A shared appreciation mortgage is a unique home financing arrangement. It isn’t common, although some variations of it exist in loan modification situations. Here are the basics.

What is a shared appreciation mortgage?

A shared appreciation mortgage (SAM) is a type of home loan that grants a portion of the home’s appreciation to the mortgage lender in exchange for a below-market interest rate. The borrower benefits from a lower monthly payment, and the lender receives a share of the profit, known as contingent interest, when the home is sold.

SAMs can be structured in various ways. For example, the loan might phase out how much the lender receives in shared appreciation over time.

While a SAM can help you afford a home thanks to the low rate, if your home’s value increases significantly, you might wind up owing the lender more in shared appreciation than you owe on the mortgage.

Shared appreciation mortgage example

Margie buys a home for $330,000, putting down $66,000 and financing the remaining $264,000 with a mortgage. She agrees to hand over 20 percent of the home’s appreciation to the lender when she sells the home in exchange for a lower rate that makes her monthly mortgage payment more affordable.

After 12 years, Margie’s home value has increased to $485,000. She decides to sell her home and uses the proceeds to pay the roughly $195,000 remaining on her mortgage and the 20 percent shared appreciation, $31,000, to her lender ($485,000 – $330,000 = $155,000 * 20%). This leaves her with $259,000, less closing costs, to put toward her next home.

Shared appreciation vs. shared equity mortgages

SAMs are similar to shared equity mortgages in that they both offer a more affordable route to homeownership. With a shared equity mortgage, a company invests in the home, such as by putting up the down payment or closing costs. This helps borrowers who might not have the upfront cash to make the purchase. The shared equity company retains a stake in the home, and recoups their equity at resale.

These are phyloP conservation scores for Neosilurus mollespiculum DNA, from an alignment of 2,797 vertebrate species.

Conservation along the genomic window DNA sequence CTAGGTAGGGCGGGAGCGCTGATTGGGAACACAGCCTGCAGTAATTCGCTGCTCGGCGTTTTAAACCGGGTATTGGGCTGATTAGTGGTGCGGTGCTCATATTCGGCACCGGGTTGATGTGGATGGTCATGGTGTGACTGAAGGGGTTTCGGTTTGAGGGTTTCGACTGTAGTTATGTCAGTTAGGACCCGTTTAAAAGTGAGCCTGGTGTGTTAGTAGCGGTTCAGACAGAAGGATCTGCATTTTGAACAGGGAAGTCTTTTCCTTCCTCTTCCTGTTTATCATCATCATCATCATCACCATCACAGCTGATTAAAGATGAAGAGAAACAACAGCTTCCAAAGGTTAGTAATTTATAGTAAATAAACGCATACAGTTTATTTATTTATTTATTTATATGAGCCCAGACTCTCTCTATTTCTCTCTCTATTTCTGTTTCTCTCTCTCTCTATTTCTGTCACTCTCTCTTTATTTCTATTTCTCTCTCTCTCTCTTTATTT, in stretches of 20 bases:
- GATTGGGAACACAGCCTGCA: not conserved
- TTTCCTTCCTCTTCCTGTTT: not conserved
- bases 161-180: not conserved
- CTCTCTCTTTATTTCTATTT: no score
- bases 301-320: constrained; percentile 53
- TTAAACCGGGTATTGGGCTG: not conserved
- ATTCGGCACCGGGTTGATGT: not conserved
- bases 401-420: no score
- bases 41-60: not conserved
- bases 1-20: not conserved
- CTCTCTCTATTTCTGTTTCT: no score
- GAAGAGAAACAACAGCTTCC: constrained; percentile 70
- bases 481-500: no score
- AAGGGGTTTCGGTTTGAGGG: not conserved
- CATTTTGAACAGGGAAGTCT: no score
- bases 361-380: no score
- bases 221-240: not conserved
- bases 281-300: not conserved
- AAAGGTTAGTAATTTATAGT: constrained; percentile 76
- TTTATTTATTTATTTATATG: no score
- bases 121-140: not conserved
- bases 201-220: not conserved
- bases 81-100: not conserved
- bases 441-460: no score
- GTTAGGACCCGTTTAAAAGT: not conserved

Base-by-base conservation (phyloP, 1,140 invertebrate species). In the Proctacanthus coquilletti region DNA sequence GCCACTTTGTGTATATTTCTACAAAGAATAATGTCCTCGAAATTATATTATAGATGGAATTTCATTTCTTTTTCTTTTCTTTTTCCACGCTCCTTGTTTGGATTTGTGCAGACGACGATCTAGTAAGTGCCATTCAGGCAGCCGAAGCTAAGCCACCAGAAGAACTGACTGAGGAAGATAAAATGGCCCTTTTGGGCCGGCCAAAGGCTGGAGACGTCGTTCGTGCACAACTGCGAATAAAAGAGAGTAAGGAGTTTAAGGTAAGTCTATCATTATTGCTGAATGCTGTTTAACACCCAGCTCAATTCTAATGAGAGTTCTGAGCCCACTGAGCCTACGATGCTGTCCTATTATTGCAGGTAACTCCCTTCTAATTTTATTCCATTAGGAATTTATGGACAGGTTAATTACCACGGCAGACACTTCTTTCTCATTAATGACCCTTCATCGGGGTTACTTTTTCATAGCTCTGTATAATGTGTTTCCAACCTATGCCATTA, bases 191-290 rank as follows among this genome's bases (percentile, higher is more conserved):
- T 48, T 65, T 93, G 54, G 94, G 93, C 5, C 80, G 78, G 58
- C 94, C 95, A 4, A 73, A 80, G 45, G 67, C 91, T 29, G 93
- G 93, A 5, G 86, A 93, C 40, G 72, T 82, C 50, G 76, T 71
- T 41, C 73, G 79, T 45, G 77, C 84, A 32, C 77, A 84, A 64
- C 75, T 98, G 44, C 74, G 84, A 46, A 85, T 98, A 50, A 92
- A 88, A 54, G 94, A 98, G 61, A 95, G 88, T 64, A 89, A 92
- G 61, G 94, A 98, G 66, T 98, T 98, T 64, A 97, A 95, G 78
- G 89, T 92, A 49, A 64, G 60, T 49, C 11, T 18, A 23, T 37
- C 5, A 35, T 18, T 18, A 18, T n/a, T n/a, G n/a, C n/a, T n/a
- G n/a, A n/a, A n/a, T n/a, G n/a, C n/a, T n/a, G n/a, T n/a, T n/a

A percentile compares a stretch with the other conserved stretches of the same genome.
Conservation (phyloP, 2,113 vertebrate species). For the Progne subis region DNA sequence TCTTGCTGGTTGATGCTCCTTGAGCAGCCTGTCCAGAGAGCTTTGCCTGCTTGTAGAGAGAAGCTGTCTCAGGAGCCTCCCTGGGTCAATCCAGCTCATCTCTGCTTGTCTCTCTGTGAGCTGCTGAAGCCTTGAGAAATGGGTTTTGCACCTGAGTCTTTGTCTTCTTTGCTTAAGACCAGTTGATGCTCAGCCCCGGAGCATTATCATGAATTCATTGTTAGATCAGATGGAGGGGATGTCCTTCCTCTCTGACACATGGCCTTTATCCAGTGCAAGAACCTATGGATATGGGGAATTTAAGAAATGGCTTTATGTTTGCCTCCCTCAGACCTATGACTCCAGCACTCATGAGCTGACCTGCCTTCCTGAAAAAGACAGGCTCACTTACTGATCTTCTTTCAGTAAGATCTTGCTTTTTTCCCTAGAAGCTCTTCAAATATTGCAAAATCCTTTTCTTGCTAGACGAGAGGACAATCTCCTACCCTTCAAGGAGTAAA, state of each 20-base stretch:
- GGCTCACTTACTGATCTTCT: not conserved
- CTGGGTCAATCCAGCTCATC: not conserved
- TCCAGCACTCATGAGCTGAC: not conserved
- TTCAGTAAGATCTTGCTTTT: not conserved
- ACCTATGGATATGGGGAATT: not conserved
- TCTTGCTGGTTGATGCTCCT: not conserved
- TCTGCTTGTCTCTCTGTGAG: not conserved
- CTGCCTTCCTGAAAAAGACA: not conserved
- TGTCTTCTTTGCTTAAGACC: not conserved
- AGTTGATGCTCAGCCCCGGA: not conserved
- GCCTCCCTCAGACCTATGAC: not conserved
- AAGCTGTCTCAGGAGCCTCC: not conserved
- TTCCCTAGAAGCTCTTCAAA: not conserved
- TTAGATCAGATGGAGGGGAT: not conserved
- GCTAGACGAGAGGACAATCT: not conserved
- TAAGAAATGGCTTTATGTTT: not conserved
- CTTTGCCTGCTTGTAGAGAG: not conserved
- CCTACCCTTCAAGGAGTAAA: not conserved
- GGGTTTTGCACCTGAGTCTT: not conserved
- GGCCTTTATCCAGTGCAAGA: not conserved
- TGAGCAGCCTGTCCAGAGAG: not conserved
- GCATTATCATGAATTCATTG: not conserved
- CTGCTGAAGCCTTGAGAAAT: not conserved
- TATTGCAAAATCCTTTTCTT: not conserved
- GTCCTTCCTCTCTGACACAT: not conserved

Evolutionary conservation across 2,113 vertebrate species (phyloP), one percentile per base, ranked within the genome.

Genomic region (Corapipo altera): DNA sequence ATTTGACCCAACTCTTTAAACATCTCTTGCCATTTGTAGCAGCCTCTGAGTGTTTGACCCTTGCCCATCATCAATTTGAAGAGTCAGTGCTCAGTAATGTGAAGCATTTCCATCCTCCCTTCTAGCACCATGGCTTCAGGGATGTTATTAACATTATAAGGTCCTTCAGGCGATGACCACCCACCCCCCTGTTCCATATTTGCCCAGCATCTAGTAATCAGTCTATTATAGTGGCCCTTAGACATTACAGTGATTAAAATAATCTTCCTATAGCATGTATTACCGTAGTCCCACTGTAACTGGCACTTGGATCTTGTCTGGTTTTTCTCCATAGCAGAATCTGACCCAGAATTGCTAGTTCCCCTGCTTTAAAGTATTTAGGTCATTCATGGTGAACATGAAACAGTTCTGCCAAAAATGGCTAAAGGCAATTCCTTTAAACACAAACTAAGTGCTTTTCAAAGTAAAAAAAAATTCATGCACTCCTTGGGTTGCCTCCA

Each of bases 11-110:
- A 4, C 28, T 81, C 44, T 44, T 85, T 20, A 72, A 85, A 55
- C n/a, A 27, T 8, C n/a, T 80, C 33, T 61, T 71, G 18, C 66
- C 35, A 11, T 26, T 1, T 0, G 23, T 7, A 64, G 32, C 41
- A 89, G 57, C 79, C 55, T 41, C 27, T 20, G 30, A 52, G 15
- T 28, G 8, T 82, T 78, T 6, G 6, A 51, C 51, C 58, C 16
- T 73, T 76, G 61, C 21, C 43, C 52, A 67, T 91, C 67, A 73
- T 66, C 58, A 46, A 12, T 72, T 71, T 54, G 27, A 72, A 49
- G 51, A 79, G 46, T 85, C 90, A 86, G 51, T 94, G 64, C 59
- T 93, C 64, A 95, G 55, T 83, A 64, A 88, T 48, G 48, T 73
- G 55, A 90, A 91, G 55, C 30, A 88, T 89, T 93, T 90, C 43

When to use a shared appreciation mortgage

SAMs are not typically offered by mainstream mortgage lenders as a means to purchase a home; rather, this option might be offered as part of a loan modification. A modification changes the terms of your loan so that the payments are more affordable. It’s usually reserved for borrowers in cases of permanent financial hardship.

Some government and nonprofit housing organizations also offer SAMs as part of affordable homebuying programs. With these programs, you’ll receive a second mortgage with low or no interest rate and often no monthly payments. When it comes time to sell (or if you refinance), you’ll repay the mortgage in full, as well as an agreed-upon portion of the home’s appreciation.

Bottom line

Shared appreciation mortgages (SAMs) are uncommon in the mortgage market today. This type of mortgage comes with a low interest rate in exchange for a portion of the home’s appreciation when it’s sold. Some mortgage lenders might offer it as an option when setting up a loan modification, or it might be available through a homebuying assistance program.